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RingCentral Announces RingCX, its New CCaaS Offering
RingCentral made three big announcements this week. An expansion of its RingSense conversational intelligence capability; a new CCaaS offering; and a new CEO. This post takes a look at its new CCaaS: RingCX.
RingCentral created RingCX to fill a gap in its portfolio. The UCaaS provider has telephony, meetings, messaging, and some CPaaS services. It also has a reseller arrangement with NICE that powers its RingCentral CCaaS solution. Despite this broad portfolio, there is a gap: A simple CCaaS.
RingCentral struck its partnership with NICE seven years ago, and a lot has changed. Although branded RingCentral, it’s no secret NICE was behind RingCentral CCaaS. It’s been a win-win relationship for both providers. RingCentral gets an industry-leading CCaaS solution, NICE gets an industry-leading UCaaS partner, and RingCentral customers benefit from some of the UC/CC integrations that RingCentral built.
It’s no understatement that NICE is a recognized leader. Its CXone CCaaS solution has repeatedly been ranked as a Leader by Forrester, Gartner, and others since the firms have published CCaaS market reports. The Gartner Magic Quadrant for CCaaS 2023 came out just this week and recognized NICE as a leader for the ninth consecutive year.
The CCaaS sector of enterprise communications is currently benefiting from tremendous innovation. Offerings are expanding into analytics and workforce engagement and becoming automated through AI. The leaders are redefining the space, and the products are becoming more powerful and complex. However, the analyst firms mentioned above as recognizing this leadership cater primarily to enterprise buyers, not necessarily small and medium-sized companies that often have simpler needs.
And that’s the gap. RingCentral meets the UCaaS needs of small and medium businesses but has only been able to offer one of the biggest enterprise focused CCaaS solutions (i.e., NICE). That’s not ideal for these smaller accounts, which tend to favor single-provider solutions for UCaaS and CCaaS.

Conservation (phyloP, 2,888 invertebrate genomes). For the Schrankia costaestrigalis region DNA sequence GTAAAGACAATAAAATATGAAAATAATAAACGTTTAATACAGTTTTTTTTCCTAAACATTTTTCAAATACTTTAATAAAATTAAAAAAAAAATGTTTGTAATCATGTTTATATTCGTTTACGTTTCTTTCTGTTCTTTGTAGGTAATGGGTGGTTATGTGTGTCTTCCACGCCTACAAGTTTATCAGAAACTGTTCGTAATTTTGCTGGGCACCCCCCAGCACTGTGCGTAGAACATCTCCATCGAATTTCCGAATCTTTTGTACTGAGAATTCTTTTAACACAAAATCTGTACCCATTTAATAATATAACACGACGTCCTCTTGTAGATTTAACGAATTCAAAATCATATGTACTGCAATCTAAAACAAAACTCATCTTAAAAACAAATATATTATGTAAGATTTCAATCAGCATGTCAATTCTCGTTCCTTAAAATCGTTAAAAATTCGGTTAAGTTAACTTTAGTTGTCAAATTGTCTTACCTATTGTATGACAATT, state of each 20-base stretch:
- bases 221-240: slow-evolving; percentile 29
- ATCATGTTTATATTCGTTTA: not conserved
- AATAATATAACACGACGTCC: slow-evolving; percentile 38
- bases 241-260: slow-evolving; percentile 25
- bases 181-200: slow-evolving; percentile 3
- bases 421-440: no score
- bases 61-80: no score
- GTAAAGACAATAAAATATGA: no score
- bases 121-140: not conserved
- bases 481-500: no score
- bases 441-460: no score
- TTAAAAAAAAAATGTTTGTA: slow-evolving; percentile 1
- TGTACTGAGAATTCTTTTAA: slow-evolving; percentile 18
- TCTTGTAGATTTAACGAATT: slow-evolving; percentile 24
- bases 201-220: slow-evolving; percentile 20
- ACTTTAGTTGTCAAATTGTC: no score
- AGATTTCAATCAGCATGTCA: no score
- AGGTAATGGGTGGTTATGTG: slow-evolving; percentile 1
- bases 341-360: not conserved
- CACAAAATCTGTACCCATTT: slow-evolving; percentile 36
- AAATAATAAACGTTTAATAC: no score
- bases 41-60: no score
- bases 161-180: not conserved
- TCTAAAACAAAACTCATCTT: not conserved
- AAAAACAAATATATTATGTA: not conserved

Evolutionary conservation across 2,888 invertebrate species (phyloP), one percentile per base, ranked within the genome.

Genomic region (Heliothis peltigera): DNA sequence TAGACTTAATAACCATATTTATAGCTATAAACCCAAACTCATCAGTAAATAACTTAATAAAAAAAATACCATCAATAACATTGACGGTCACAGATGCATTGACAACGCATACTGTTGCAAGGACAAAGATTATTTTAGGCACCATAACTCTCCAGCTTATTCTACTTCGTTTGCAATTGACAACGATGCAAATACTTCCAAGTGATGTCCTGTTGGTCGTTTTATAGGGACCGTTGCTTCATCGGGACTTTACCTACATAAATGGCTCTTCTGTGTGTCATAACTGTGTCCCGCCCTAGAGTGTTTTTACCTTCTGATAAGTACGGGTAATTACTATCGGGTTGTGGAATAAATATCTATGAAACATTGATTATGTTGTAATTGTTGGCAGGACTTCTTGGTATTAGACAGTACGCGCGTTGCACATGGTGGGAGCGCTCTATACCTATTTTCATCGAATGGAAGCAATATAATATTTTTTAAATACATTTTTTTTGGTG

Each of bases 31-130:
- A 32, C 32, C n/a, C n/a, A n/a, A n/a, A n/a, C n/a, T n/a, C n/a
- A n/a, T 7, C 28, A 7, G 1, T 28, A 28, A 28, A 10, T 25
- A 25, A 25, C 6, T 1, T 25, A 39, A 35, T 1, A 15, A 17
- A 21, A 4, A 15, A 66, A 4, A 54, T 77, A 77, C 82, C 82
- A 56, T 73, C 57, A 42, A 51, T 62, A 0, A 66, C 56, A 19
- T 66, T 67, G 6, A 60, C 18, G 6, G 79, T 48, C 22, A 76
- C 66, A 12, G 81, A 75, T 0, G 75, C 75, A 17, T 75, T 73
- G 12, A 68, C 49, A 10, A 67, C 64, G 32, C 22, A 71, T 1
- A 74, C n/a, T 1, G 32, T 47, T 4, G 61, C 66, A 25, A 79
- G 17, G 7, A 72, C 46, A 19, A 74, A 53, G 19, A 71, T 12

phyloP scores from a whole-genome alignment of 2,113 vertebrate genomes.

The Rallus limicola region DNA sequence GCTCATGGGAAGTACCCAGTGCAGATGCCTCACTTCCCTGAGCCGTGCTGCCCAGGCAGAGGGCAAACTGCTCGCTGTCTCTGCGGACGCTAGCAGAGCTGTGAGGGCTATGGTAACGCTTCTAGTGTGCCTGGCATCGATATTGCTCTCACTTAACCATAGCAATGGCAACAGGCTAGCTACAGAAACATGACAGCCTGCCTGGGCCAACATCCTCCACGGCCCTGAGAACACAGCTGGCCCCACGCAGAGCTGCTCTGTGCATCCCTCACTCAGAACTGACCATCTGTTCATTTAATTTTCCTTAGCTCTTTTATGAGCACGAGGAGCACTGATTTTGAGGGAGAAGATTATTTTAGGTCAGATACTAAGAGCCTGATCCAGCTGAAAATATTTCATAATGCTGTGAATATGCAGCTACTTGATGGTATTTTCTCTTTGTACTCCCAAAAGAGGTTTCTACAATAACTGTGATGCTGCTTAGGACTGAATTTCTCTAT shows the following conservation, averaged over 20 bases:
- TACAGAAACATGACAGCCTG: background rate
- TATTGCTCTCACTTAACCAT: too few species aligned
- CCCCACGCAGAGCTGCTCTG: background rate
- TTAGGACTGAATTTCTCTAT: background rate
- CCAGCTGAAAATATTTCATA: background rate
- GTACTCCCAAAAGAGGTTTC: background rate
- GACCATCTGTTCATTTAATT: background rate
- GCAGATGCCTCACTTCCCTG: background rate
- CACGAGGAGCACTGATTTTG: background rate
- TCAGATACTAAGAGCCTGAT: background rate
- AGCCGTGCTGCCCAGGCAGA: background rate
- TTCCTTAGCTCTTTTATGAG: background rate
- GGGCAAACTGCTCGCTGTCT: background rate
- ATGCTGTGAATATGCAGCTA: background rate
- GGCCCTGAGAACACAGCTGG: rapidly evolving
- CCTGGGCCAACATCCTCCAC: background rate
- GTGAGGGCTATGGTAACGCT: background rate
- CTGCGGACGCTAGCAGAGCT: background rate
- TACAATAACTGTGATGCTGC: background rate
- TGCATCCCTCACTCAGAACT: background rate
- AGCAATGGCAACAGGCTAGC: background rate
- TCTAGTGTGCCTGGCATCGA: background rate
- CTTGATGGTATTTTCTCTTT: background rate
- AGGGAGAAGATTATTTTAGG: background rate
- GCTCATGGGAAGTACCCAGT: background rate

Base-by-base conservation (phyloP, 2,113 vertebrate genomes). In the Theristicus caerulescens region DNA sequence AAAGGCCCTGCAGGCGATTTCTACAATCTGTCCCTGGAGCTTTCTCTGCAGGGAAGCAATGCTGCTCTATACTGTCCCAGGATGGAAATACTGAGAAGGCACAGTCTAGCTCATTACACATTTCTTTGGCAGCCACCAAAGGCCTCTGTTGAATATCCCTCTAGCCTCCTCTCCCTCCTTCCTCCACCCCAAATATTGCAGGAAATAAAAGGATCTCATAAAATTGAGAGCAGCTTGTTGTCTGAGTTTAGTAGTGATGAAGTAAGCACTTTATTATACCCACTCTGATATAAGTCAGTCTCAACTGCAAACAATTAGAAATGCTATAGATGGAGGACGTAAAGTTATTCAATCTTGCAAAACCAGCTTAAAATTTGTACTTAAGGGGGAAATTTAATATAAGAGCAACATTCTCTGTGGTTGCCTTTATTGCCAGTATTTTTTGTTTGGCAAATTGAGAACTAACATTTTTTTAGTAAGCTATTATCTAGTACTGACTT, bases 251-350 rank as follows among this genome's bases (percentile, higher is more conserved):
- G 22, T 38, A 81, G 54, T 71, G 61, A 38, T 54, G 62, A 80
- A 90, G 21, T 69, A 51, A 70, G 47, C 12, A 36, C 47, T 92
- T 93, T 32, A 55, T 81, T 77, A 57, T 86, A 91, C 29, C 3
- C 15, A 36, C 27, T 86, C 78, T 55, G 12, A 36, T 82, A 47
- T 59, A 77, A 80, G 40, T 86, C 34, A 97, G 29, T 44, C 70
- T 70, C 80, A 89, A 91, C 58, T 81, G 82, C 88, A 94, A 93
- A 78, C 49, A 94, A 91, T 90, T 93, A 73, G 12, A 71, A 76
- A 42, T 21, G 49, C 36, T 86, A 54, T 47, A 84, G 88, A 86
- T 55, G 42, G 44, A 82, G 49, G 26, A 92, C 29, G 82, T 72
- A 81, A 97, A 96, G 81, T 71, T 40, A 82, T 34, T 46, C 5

Enter RingCX, a CCaaS solution optimized for easy deployments. It is integrated to RingCentral’s UCaaS MPV suite (message, phone, video) and, since RingCentral created the solution internally, it’s also integrated with other RingCentral services such as SMS, unified messaging, and fax.
RingCX is under limited availability today, with general availability in Q4 2023 and some modules slated for early 2024. RingCX is priced at under $100 per agent per month.
The 2023 Gartner Magic Quadrant for CCaaS published this week states that “The CCaaS market continues to grow at double-digit rates.” One of the drivers of this growth cited in the report is “to reduce the number of vendor relationships.” There are probably more CCaaS solutions today than there will be in a few years, but new entrants still have opportunities to establish themselves. RingCentral has the benefit of being able to offer two solutions: neither has to be all things to all people. RingCentral CCaaS (powered by NICE) provides a high-end solution allowing RingCX to claim simplicity and value.
A single provider for both UCaaS and CCaaS offers a consistent user experience for meetings and messaging. This became particularly important during the pandemic. We sent agents to work from home, but they were lacking the basic communications tools that other employees had. Most UCaaS providers today—including the likes of 8x8, Cisco, and Zoom—offer a CCaaS solution as well.
RingCentral reported this week that its CCaaS business has grown to more than $300 million in annual recurring revenue. Its new RingCX solution is intended to expand its reach with a CCaaS aimed at addressing simpler use cases. This simpler product should be easier to use, quicker to deploy, and cheaper to purchase.
Will the introduction of RingCX upset the relationship between NICE and RingCentral? I hope not. So far, both companies have communicated a desire to keep things as they are. The solutions are very different in terms of features and complexity.
Dave Michels is a contributing editor and analyst at TalkingPointz.